Australian Banks

The financial system of Australia consists of investment banks, commercial banking institutions, and various financial intermediaries. The Australian Prudential Regulation Authority functions as the regulatory body empowered to authorize companies conducting banking business. Entities approved by the regulator are known as autorized deposit-taking institutions. The regulation authority may also require that companies hold a financial services license issued in Australia.

The origins of the banking sector in the country date back to the beginning of the 20th century, with private banks operating in this remote land even in the 19th century. However, centralized banking in Australia developed after 1901. It was in 1911 when the federal government of Australia founded the Commonwealth Bank, which was authorized to issue notes backed by the economic resources of the country.

Another milestone in the development of the banking system goes back to 1960, as the powers of the Commonwealth Bank were assumed by the Reserve Bank. This step became necessary as by that time, the Commonwealth Bank, a state-owned but commercially-operated financial institution, had become a threat to some of the emerging banks in the country. It is interesting to mention that foreign banks were not allowed to enter the banking market in Australia until the 1980s. Until then, banking in Australia was strictly state-controlled and therefore safe, but it was also terribly awkward and inflexible. Thus, the country entered the 1990s with a small number of banks, compared to some bustling banking markets such as Hong Kong. Banking institutions fell in two main categories: savings banks and trading banks. Strange as it may sound now, but the entities in the former category brought almost no interest to their customers. Their lending policy was rather rudimentary, as it was restricted to just providing mortgage loans. As it is suggested by their name, the main function of the trading banks was to facilitate Australia’s foreign trade, and their services were therefore inaccessible to the general public.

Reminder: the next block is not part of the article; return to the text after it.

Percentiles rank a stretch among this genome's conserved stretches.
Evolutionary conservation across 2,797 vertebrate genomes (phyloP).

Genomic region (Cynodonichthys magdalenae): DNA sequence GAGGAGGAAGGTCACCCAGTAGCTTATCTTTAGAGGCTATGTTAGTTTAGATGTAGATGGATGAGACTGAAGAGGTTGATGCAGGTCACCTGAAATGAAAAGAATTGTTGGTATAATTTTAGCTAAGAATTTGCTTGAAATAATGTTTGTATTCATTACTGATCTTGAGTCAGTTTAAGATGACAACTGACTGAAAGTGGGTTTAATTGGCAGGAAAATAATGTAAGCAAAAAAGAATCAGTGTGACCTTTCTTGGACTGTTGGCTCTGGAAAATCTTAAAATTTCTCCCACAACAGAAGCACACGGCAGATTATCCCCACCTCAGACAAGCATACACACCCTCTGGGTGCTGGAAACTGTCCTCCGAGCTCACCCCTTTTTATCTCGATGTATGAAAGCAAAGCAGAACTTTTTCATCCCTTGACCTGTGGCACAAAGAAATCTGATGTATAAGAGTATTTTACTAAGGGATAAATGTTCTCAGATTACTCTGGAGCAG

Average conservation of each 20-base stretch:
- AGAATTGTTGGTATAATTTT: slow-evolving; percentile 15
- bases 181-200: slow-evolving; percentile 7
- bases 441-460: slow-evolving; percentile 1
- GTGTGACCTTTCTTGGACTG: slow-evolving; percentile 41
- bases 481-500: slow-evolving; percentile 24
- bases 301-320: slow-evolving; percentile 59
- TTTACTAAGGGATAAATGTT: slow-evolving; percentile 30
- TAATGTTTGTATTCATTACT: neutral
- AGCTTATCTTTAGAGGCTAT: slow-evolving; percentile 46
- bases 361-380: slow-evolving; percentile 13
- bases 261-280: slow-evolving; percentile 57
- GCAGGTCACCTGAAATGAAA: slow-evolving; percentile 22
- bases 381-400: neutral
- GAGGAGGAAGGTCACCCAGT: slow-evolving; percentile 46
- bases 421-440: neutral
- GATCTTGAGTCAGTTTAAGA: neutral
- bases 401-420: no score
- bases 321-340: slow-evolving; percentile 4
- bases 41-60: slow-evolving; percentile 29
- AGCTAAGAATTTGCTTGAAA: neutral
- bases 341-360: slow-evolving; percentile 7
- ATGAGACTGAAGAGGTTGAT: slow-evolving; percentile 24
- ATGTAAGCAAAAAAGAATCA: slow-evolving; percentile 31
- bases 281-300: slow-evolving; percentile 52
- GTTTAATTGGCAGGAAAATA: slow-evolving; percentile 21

With such a tightly regulated banking sector, it is not a wonder that Australians had little access to consumer loans throughout the 1990s and mainly through financial institutions such as the Building Society and the Australian Credit Union. During this period, the most common way to establish a credit score was to buy different goods and items in equal monthly installments. More often than not, these “sub-prime” lenders would charge high interest on their loans, but this was the price that Australians had to pay for building up a credit history.

Today, the banking sector in Australia is a paragon of financial stability and security. Moreover, not a single Australian bank has gone bankrupt for the past decade or two, neither has the government had to bail out an Australian bank with taxpayers’ money. There are four major banks in Australia: Australia and New Zealand Banking Group, Commonwealth Bank of Australia, National Australia Bank and Westpac Banking Corporation – all of them being among Asia’s top ten most profitable banks. Banking institutions operating in the country provide all services found in the industrialized countries: securities underwriting and placement as well as short-term wholesale finance. Some of the specialized banks offer assistance in areas such as industry and resource development. Foreign banks may operate in Australia through authorized branches or authorized and locally incorporated subsidiaries. Branches of foreign banks are not allowed to engage in retail banking while subsidiaries offer the full range of banking services.

Finally, it is worth mentioning that according to Standard & Poor’s, one of the best-reputed crediting agencies in the world, Australia has the most stable banking sector in the Asia-Pacific region.